On the 40th Anniversary of the First Reported Cases of AIDS
Cross-posted from the U.S. Department of State Press Office
[Originally posted on June 5, 2021]
Forty years ago, on June 5th, the Centers for Disease Control and Prevention reported on the first five cases of what later became known as AIDS. At that time, none of us could have imagined that AIDS would still be with us today or that it would have taken more than 32 million lives globally, including 700,000 in the United States.
Today, we honor the memory of these men, women, and children, many of whom we lost in the prime of their lives to this devastating disease. We also celebrate the more than 38 million people worldwide, including 1.2 million in the United States, who are bravely living with HIV.
The United States is proud of our longstanding partnership with countries and communities around the world toward ending the global AIDS epidemic. We continue to bring the very best of America to this effort – from groundbreaking scientific discovery and inspired activism to steadfast political leadership and deep diplomatic engagement.
With bipartisan support across presidential administrations and from the U.S. Congress for nearly two decades, the United States has invested more than $85 billion in the global AIDS response through the President’s Emergency Plan for AIDS Relief (PEPFAR) and as the leading donor to the Global Fund to Fight AIDS, Tuberculosis and Malaria. This is the largest commitment ever by one country to address a single disease.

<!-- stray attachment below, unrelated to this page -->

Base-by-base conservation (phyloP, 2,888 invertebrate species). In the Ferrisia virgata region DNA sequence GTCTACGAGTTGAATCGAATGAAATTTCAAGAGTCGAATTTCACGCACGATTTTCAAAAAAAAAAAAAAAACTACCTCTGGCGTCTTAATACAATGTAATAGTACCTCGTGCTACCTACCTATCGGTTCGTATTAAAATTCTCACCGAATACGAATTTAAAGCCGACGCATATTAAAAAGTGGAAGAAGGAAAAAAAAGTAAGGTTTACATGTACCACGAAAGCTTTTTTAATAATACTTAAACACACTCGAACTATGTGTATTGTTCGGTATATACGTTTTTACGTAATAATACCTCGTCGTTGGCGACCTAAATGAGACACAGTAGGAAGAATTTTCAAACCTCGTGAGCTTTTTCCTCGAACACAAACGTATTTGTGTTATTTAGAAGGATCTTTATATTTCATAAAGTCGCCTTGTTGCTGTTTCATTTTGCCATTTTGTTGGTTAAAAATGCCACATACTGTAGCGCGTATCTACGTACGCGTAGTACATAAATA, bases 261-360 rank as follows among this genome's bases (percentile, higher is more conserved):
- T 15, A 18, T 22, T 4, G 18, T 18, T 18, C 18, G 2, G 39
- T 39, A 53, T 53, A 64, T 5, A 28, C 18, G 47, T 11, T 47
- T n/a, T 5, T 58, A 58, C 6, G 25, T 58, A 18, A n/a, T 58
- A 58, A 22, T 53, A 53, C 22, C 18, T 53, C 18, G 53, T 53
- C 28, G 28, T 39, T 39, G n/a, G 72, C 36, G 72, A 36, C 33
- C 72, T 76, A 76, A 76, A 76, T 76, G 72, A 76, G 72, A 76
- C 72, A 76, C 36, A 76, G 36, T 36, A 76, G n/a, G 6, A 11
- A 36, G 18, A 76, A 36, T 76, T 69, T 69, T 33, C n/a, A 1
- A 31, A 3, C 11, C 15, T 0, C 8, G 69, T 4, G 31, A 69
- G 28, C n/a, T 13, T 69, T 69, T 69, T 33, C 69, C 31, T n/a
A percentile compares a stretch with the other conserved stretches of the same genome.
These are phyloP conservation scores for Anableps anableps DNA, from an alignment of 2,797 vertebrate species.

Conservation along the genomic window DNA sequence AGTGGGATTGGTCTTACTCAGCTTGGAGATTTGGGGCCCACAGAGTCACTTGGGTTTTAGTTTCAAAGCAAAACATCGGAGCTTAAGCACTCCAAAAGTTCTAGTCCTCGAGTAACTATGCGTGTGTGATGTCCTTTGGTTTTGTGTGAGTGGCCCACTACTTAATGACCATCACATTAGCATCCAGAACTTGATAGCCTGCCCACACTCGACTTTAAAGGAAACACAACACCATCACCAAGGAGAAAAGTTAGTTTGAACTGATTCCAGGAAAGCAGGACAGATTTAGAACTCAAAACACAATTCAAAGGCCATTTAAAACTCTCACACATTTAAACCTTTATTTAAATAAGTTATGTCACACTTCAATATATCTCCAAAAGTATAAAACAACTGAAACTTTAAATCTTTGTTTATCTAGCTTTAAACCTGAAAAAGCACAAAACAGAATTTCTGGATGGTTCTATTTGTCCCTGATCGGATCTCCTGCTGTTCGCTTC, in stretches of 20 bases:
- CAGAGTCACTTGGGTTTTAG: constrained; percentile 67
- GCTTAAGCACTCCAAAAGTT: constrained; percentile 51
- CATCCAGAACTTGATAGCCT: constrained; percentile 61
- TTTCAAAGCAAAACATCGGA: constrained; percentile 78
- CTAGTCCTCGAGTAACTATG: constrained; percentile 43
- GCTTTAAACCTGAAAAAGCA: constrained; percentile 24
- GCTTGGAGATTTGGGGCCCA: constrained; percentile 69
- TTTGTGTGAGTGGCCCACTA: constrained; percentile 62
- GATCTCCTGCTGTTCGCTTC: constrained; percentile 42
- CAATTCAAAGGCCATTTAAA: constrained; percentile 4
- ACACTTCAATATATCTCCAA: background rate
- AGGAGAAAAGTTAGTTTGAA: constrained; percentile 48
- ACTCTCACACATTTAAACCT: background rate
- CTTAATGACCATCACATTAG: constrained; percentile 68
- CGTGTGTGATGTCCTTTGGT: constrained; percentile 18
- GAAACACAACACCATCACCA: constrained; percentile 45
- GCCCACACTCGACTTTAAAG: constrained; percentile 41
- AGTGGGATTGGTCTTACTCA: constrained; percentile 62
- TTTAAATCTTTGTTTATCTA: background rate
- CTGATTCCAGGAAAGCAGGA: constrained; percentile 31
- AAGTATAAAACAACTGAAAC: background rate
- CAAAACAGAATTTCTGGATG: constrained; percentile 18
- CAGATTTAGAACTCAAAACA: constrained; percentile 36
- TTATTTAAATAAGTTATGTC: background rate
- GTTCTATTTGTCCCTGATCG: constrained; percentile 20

Working with our many partners, we have saved more than 20 million lives, prevented millions of HIV infections, and significantly accelerated progress toward achieving HIV epidemic control in more than 50 countries. PEPFAR now supports nearly 18.2 million people with lifesaving antiretroviral therapy – an additional one million in the past six months alone. PEPFAR investments also assist nearly 300,000 health care workers, 3,000 laboratories, 70,000 health care sites, and disease surveillance – strengthening country capacity and resilience to prevent, detect, and respond to other infectious disease threats, including COVID-19.
Forty years on, we must take this important moment to reflect, recommit, reenergize, and reengage. After decades of progress, our work is not yet finished. To complete this journey – one started by the courageous advocates who marched in the streets of New York City, San Francisco, and across America – we must come together as a nation and as a global community. It is time to end the HIV epidemic everywhere.